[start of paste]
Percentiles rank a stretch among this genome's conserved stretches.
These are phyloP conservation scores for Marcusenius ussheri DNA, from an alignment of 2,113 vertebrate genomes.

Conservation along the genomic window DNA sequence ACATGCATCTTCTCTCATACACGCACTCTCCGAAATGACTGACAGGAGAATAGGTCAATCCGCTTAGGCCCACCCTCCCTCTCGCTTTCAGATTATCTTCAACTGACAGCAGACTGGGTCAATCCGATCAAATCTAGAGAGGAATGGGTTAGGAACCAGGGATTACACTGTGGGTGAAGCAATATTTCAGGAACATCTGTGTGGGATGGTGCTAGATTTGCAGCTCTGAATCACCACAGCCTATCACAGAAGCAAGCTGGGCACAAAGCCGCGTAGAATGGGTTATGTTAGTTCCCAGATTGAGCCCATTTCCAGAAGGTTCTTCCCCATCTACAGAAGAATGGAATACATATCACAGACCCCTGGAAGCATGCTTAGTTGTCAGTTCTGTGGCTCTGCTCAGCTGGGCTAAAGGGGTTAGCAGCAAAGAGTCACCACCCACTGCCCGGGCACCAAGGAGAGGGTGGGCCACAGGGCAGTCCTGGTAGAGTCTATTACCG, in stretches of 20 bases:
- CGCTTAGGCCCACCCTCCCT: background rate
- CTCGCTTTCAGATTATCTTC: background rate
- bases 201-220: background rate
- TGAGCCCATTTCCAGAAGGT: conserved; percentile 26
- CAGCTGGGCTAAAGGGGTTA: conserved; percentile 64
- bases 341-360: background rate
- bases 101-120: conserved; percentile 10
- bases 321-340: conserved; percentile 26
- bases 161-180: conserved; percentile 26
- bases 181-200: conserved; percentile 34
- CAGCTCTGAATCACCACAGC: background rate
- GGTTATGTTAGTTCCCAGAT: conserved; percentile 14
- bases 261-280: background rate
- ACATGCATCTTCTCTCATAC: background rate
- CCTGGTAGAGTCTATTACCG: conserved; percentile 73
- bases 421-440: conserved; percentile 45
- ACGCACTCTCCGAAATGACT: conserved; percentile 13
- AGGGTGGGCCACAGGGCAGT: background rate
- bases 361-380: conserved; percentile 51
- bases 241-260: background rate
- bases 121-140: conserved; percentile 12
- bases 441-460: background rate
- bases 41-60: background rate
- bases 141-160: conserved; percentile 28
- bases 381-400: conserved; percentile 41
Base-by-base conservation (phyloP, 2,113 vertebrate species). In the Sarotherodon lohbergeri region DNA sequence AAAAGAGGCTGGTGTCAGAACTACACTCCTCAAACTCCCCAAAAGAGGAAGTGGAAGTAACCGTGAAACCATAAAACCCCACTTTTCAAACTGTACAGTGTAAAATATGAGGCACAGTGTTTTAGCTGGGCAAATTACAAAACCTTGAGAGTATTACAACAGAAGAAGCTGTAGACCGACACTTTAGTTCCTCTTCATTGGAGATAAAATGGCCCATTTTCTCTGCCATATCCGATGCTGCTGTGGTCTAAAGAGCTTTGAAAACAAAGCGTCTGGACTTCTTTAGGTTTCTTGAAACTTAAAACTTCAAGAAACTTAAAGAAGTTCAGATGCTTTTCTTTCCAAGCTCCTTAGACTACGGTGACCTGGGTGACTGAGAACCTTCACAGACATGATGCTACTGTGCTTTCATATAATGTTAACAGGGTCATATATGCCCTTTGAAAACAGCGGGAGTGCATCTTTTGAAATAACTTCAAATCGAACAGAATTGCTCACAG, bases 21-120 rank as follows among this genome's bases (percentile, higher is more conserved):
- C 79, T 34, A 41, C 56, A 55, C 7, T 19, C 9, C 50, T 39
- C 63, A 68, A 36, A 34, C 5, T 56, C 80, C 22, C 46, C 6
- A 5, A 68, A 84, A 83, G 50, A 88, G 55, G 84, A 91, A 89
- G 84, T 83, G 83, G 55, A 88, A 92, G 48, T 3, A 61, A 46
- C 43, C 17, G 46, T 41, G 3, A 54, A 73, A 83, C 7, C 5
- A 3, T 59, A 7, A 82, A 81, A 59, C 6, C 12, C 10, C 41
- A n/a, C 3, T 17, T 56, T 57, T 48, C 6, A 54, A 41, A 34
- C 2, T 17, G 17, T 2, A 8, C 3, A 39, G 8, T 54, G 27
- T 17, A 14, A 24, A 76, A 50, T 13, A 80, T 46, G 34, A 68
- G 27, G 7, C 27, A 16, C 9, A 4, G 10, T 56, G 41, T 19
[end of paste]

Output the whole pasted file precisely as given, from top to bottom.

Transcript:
Percentiles rank a stretch among this genome's conserved stretches.
These are phyloP conservation scores for Marcusenius ussheri DNA, from an alignment of 2,113 vertebrate genomes.

Conservation along the genomic window DNA sequence ACATGCATCTTCTCTCATACACGCACTCTCCGAAATGACTGACAGGAGAATAGGTCAATCCGCTTAGGCCCACCCTCCCTCTCGCTTTCAGATTATCTTCAACTGACAGCAGACTGGGTCAATCCGATCAAATCTAGAGAGGAATGGGTTAGGAACCAGGGATTACACTGTGGGTGAAGCAATATTTCAGGAACATCTGTGTGGGATGGTGCTAGATTTGCAGCTCTGAATCACCACAGCCTATCACAGAAGCAAGCTGGGCACAAAGCCGCGTAGAATGGGTTATGTTAGTTCCCAGATTGAGCCCATTTCCAGAAGGTTCTTCCCCATCTACAGAAGAATGGAATACATATCACAGACCCCTGGAAGCATGCTTAGTTGTCAGTTCTGTGGCTCTGCTCAGCTGGGCTAAAGGGGTTAGCAGCAAAGAGTCACCACCCACTGCCCGGGCACCAAGGAGAGGGTGGGCCACAGGGCAGTCCTGGTAGAGTCTATTACCG, in stretches of 20 bases:
- CGCTTAGGCCCACCCTCCCT: background rate
- CTCGCTTTCAGATTATCTTC: background rate
- bases 201-220: background rate
- TGAGCCCATTTCCAGAAGGT: conserved; percentile 26
- CAGCTGGGCTAAAGGGGTTA: conserved; percentile 64
- bases 341-360: background rate
- bases 101-120: conserved; percentile 10
- bases 321-340: conserved; percentile 26
- bases 161-180: conserved; percentile 26
- bases 181-200: conserved; percentile 34
- CAGCTCTGAATCACCACAGC: background rate
- GGTTATGTTAGTTCCCAGAT: conserved; percentile 14
- bases 261-280: background rate
- ACATGCATCTTCTCTCATAC: background rate
- CCTGGTAGAGTCTATTACCG: conserved; percentile 73
- bases 421-440: conserved; percentile 45
- ACGCACTCTCCGAAATGACT: conserved; percentile 13
- AGGGTGGGCCACAGGGCAGT: background rate
- bases 361-380: conserved; percentile 51
- bases 241-260: background rate
- bases 121-140: conserved; percentile 12
- bases 441-460: background rate
- bases 41-60: background rate
- bases 141-160: conserved; percentile 28
- bases 381-400: conserved; percentile 41
Base-by-base conservation (phyloP, 2,113 vertebrate species). In the Sarotherodon lohbergeri region DNA sequence AAAAGAGGCTGGTGTCAGAACTACACTCCTCAAACTCCCCAAAAGAGGAAGTGGAAGTAACCGTGAAACCATAAAACCCCACTTTTCAAACTGTACAGTGTAAAATATGAGGCACAGTGTTTTAGCTGGGCAAATTACAAAACCTTGAGAGTATTACAACAGAAGAAGCTGTAGACCGACACTTTAGTTCCTCTTCATTGGAGATAAAATGGCCCATTTTCTCTGCCATATCCGATGCTGCTGTGGTCTAAAGAGCTTTGAAAACAAAGCGTCTGGACTTCTTTAGGTTTCTTGAAACTTAAAACTTCAAGAAACTTAAAGAAGTTCAGATGCTTTTCTTTCCAAGCTCCTTAGACTACGGTGACCTGGGTGACTGAGAACCTTCACAGACATGATGCTACTGTGCTTTCATATAATGTTAACAGGGTCATATATGCCCTTTGAAAACAGCGGGAGTGCATCTTTTGAAATAACTTCAAATCGAACAGAATTGCTCACAG, bases 21-120 rank as follows among this genome's bases (percentile, higher is more conserved):
- C 79, T 34, A 41, C 56, A 55, C 7, T 19, C 9, C 50, T 39
- C 63, A 68, A 36, A 34, C 5, T 56, C 80, C 22, C 46, C 6
- A 5, A 68, A 84, A 83, G 50, A 88, G 55, G 84, A 91, A 89
- G 84, T 83, G 83, G 55, A 88, A 92, G 48, T 3, A 61, A 46
- C 43, C 17, G 46, T 41, G 3, A 54, A 73, A 83, C 7, C 5
- A 3, T 59, A 7, A 82, A 81, A 59, C 6, C 12, C 10, C 41
- A n/a, C 3, T 17, T 56, T 57, T 48, C 6, A 54, A 41, A 34
- C 2, T 17, G 17, T 2, A 8, C 3, A 39, G 8, T 54, G 27
- T 17, A 14, A 24, A 76, A 50, T 13, A 80, T 46, G 34, A 68
- G 27, G 7, C 27, A 16, C 9, A 4, G 10, T 56, G 41, T 19